You have watched them take their first steps and attend their first day at school, yet nothing is so exciting and nerve-racking for parents, as when their child first begins learning to drive. Of course, while it is a step towards independence for many teens, there is still a great deal of support that parents can offer during the learning process. Keep reading to find out more.
Provide them with financial support
First of all, learning to drive can be expensive, something that makes it hard for younger people as they do not always have access to the funds to pay for it. The good news is that as parents you can definitely help your kids out here.
Some parents choose to pay for everything, but if you aren’t in a position to do that don’t worry as there are some other strategies that can help here as well. The first is to buy your kids a block of driving lessons for their birthday. In fact, by purchasing a block you can usually get some money off the total price. Also, by purchasing more than one at a single time you can help get your child properly started on their driving journey.
Alternatively, you may wish to provide them with the use of your vehicle during their learning period. Of course, you will need to be with them while they are still learning.
You may even wish to use the money for driving lessons and a car as a financial incentive to help them do their best in other areas of their life. For example, some parents allow kids to accrue points for successes such as doing well at school, or keeping on top of their chores that they can then trade in for cash for driving lessons.
Give them space and time to learn
Another important way that you can support your child as they learn to drive is to give them the time and space to dedicate to the activity. After all, learning a new skill is hard work, even for younger people, and it can be particularly tough if they already have a lot of other commitments such as school, after-school clubs, and work.
With that in mind, it can be very helpful to sit down with your child and work out how to integrate learning to drive into their schedule, so they do not become overwhelmed. This may even mean reducing their responsibilities at home for a while, especially on the days when they have lessons or need to study for the theory test.
Help them prepare for their test
While we are on the topic of the learners practice test, it’s worth discussing how a little support from parents can go a long way here. Indeed, there are many actions that you can take as a parent that will help your child maximize their chances of passing this first time, something that means they can progress on to complete their practical test!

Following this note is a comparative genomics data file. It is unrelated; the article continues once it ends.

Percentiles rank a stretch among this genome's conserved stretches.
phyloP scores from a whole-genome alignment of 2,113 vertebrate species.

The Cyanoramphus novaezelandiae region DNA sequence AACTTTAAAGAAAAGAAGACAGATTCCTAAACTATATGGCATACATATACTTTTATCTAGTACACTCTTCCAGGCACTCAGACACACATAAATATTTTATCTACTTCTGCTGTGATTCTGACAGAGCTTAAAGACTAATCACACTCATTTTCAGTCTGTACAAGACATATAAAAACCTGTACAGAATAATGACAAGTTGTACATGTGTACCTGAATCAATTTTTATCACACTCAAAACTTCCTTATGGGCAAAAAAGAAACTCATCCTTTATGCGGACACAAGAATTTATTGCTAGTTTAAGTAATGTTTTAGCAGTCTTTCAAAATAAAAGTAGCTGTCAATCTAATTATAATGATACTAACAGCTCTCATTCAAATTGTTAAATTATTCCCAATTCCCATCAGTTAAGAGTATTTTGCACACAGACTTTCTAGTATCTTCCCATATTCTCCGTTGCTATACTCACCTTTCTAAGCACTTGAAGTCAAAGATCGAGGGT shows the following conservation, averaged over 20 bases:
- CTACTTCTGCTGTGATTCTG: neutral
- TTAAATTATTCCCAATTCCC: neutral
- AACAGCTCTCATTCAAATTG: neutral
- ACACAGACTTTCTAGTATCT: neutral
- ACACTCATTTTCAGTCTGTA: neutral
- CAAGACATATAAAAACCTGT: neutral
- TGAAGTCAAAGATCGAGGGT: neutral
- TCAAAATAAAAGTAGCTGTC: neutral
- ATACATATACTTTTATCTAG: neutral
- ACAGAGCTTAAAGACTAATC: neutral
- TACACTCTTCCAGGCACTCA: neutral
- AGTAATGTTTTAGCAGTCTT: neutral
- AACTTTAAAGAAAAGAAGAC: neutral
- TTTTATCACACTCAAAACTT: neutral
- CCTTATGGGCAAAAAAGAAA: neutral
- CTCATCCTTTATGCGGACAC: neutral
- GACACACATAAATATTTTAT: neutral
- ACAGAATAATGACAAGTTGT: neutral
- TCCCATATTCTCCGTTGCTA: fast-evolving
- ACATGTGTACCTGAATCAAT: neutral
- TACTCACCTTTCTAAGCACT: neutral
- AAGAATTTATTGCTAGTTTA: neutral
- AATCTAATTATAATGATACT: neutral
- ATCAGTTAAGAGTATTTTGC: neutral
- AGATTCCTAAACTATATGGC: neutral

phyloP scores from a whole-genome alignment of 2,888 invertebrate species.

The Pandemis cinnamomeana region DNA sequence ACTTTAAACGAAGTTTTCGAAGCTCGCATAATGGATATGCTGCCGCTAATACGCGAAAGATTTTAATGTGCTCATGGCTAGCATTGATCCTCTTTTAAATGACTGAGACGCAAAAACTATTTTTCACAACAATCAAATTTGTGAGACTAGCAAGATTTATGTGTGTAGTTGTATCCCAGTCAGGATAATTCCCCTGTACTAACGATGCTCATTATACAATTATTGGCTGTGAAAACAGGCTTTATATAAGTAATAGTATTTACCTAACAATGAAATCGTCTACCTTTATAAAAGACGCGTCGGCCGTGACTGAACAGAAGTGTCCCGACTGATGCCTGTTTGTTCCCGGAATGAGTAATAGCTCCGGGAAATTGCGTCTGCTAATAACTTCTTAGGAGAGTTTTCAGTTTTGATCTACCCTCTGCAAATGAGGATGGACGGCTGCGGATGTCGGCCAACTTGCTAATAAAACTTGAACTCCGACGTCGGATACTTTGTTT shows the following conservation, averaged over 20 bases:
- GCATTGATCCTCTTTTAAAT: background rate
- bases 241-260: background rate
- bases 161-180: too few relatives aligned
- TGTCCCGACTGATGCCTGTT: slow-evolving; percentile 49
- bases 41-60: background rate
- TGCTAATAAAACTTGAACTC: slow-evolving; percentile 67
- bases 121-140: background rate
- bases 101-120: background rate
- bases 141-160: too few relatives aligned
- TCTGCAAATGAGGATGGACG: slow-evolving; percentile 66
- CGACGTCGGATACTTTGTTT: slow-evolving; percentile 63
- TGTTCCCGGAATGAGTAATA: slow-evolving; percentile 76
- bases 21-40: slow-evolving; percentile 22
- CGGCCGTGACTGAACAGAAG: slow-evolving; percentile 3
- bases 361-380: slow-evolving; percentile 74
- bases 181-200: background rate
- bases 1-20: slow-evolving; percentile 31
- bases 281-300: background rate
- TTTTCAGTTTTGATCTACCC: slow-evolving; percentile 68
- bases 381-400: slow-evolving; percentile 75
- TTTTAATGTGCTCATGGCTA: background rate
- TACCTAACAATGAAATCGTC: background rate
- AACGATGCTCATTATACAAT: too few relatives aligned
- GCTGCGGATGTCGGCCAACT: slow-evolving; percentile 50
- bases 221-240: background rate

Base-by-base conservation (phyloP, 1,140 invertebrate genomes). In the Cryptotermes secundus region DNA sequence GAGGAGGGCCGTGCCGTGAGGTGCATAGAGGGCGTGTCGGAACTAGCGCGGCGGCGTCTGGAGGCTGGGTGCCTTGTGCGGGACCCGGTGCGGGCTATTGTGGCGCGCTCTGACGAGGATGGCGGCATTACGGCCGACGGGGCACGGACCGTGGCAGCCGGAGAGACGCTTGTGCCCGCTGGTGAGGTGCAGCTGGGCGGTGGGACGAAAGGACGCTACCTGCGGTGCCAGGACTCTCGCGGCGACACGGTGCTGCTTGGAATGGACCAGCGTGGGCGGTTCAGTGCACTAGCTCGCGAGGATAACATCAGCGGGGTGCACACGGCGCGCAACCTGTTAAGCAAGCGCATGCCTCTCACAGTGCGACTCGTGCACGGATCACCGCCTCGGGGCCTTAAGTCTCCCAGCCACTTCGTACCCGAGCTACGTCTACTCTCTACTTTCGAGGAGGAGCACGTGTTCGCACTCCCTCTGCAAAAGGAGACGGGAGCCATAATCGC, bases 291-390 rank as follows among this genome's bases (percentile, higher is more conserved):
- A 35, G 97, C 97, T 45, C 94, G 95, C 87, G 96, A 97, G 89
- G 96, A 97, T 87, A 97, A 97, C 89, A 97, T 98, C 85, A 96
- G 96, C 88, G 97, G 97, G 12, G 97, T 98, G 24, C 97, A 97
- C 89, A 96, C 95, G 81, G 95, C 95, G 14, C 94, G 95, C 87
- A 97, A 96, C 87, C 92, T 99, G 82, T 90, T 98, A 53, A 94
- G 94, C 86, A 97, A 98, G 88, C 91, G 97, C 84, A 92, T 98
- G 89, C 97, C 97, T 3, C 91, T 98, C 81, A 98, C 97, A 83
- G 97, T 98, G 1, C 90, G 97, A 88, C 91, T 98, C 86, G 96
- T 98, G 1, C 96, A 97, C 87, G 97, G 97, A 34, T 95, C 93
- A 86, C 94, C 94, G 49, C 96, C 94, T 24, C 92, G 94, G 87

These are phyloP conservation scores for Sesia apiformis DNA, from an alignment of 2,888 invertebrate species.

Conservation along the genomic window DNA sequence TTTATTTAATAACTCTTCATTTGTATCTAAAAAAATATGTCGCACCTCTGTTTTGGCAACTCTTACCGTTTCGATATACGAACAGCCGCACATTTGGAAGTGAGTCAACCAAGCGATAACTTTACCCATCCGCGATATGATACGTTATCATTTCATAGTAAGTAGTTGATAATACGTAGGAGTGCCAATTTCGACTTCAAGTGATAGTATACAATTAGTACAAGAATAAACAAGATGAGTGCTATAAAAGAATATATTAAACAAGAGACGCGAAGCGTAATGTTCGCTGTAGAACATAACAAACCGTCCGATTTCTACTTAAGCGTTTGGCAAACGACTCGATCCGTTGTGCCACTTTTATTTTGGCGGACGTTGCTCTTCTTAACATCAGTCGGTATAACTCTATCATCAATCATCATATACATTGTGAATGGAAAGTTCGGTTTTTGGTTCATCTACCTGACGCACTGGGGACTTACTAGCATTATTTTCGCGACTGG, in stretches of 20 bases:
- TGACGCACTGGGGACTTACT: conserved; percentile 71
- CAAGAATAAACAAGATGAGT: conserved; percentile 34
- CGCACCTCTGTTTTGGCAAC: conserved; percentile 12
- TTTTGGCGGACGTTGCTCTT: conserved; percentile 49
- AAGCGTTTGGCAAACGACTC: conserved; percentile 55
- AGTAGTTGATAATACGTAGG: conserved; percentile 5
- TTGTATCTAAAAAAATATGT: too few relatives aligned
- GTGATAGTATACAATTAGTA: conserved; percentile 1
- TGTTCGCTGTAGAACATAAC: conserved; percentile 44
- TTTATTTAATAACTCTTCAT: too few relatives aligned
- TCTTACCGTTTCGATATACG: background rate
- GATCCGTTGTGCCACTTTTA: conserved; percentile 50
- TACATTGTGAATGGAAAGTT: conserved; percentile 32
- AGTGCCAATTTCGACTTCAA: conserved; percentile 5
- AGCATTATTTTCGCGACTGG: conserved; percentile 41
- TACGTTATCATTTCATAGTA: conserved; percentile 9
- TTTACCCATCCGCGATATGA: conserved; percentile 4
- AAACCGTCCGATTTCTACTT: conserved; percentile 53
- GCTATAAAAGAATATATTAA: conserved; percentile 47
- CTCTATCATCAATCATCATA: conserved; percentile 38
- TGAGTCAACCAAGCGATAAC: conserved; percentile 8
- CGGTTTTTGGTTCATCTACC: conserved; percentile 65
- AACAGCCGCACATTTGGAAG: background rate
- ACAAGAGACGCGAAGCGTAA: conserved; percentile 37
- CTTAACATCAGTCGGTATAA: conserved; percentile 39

The first of these is to help them track down some practice tests online. The advantages of running practice tests aren’t just that it helps them remember the content, but it also builds confidence and ensures they know what to expect when they do come to take the test for real, something that can make it much less stressful.
It’s also a smart idea to make yourself available to test them on the rules of the road, and other revision questions. You can even find some online tutorials for them to use too!
Provide them with access to a car outside of lessons
OK, so the idea of letting your teen that doesn’t currently have a valid license drive your car can be terrifying to many parents. After all, vehicles don’t tend to be cheap, and issues of safety are always at the front of a parent’s mind.
However, there are a few things that you need to remember here. First of all, your teen shouldn’t be driving your car unless you are there with them. Also, studies show that teens are much more likely to pass their test the first time if they get practice additional to their lessons.
Of course, it’s important to consult their driving instructor when making this decision. The reason being that they will be able to tell you when your child is ready to be able to drive a car safely. Indeed, if they advise against it, it’s best to wait, as driving instructors have dual controls, something that will not be accessible to parents in the regular day-to-day car.
Refine your driving
You can also help support your child on the driving journey by taking a long hard look at your own driving skills and habits. The reason that this is so important is that kids learn by the example that we set them, and that means if we are being sloppy, or showing anger, they will see this as a signal that it is OK.
To that end, it’s a smart idea to think carefully about the way that we drive, especially when our kids are in the car, as it’s down to us to set a good example.
It can be very difficult for a parent to watch their kid learn to drive, especially when they are worried about their safety. However, to be supportive is vital that you stay as calm and as patient as possible, even when they do make mistakes.
While driving may be second nature to use, our kids are actively learning and practicing these skills as they go, something that means they are under a heavy cognitive load, and that they are likely to feel stress and anxiety at times as well.
That is why if you are concerned that you will not be able to stay cool, calm, and collected if you need to take your child out in your own car, why not ask another family member or trusted adults to do this for you. After all, you don’t want to put an already strained relationship under more pressure if there is someone else that would be better suited for the task.